Editor’s Note: We said goodbye to our baby sea turtle patients in October 2022. They were taken by boat back to sargassum!
In the aftermath of Hurricane Ian, more than 200 baby sea turtles were brought to our Sea Turtle Healing Center for care. Made up of species including green, loggerhead and even a few hawksbill sea turtles, the Sea Turtle Preservation Society brought most of the tiny animals from the Cape Canaveral area to the Center on Thursday, September 29.
The group wasn’t unexpected for our team. Major weather events like hurricanes can waylay baby sea turtles who are in offshore weather disrupted rafts of sargassum or are making their first swim into the ocean, headed to the offshore patches of seaweed that provide them with shelter and food. Many of the Atlantic coast sea turtle rehabilitation facilities are receiving these small turtles.
Each of the babies is carefully assessed by our Healing Center staff and volunteers. They’re categorized by species as well as by size – “hatchlings” are under 5 centimeters long, while “post-hatchlings” are 5 centimeters or longer. Any injured or ill turtles are treated by our veterinary team for care.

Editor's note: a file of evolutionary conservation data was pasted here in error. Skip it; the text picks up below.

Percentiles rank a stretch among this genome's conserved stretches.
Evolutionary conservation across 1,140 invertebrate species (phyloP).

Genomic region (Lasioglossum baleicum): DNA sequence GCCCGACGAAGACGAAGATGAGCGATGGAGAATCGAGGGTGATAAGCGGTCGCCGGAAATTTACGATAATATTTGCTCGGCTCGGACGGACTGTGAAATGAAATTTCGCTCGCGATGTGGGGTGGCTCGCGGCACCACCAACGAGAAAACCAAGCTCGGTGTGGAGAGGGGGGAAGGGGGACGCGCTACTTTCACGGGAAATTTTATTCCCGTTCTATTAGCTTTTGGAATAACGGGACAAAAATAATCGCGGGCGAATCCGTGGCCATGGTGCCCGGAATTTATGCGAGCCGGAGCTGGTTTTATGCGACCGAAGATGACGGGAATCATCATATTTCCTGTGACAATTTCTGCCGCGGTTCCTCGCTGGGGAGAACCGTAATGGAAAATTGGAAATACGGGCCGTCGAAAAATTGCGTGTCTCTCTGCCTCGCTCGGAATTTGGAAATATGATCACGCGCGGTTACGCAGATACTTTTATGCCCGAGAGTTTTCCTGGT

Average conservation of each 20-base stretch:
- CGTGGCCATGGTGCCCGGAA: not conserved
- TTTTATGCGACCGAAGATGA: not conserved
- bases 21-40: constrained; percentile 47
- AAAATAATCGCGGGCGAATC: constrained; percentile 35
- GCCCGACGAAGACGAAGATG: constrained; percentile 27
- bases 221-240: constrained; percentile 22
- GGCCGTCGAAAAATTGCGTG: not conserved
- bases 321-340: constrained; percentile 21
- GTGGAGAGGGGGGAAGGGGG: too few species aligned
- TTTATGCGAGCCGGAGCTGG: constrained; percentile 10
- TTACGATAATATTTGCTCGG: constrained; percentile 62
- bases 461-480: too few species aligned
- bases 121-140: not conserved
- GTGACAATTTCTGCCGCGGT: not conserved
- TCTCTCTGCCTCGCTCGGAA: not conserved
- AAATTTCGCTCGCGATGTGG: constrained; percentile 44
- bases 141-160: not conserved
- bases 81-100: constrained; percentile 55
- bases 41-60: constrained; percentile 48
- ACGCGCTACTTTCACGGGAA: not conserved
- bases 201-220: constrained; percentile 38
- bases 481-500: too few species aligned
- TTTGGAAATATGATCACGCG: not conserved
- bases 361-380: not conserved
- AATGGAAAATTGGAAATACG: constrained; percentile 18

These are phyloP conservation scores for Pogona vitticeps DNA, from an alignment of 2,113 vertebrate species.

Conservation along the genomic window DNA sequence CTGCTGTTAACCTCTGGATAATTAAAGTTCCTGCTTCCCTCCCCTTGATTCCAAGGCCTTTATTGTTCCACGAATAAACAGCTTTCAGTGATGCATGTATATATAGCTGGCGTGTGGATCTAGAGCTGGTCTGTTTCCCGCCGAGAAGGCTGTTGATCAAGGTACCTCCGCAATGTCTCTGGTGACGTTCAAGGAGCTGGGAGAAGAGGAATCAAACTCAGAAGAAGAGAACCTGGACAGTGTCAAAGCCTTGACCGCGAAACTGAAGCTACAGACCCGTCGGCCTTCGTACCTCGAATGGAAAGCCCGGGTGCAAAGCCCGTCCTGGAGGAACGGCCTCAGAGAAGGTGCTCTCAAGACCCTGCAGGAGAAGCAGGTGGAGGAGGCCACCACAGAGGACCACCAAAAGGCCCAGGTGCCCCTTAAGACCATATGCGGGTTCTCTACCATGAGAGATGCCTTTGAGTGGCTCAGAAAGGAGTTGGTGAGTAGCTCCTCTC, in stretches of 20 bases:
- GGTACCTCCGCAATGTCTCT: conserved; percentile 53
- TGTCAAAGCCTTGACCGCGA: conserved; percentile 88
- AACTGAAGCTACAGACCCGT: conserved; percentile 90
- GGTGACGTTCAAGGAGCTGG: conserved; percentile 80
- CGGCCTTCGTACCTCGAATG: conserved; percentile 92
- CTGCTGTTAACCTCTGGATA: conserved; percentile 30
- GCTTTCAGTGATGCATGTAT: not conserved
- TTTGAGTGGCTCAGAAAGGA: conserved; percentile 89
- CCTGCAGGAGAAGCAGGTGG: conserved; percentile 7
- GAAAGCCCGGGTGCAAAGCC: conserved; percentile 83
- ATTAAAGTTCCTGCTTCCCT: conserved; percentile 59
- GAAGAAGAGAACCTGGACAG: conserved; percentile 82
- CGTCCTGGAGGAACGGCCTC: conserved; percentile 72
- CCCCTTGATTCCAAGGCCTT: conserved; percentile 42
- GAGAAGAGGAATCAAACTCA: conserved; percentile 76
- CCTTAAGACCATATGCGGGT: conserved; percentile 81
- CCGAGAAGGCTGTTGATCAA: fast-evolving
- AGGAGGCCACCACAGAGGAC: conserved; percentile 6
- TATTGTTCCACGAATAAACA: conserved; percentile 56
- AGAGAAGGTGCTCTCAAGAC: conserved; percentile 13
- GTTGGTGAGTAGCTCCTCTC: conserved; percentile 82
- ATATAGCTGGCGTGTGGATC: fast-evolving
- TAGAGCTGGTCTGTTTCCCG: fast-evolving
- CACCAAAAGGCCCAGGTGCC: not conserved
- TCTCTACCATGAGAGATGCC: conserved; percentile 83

The healthy turtles get situated in a tank outfitted with special enrichment items that allow them to comfortably float (although many spend their time whizzing around the tank!). They’re fed lettuce and a mashed-up mixture of fish, shrimp and clams, likely their first meal since eating their egg’s yolk.
Our staff and volunteers will be caring for these turtles until open ocean conditions improve. The baby sea turtles will be transported offshore in a boat and placed back in the weed lines.
If you find a baby sea turtle on the beach, do NOT place them back in the water. Please immediately call Florida Fish and Wildlife Conservation Commission at 1-888-404-3922 for rescue instructions. If you find distressed, sick, dead or injured sea turtles Brevard County you may contact the Sea Turtle Preservation Society at 321-676-1701.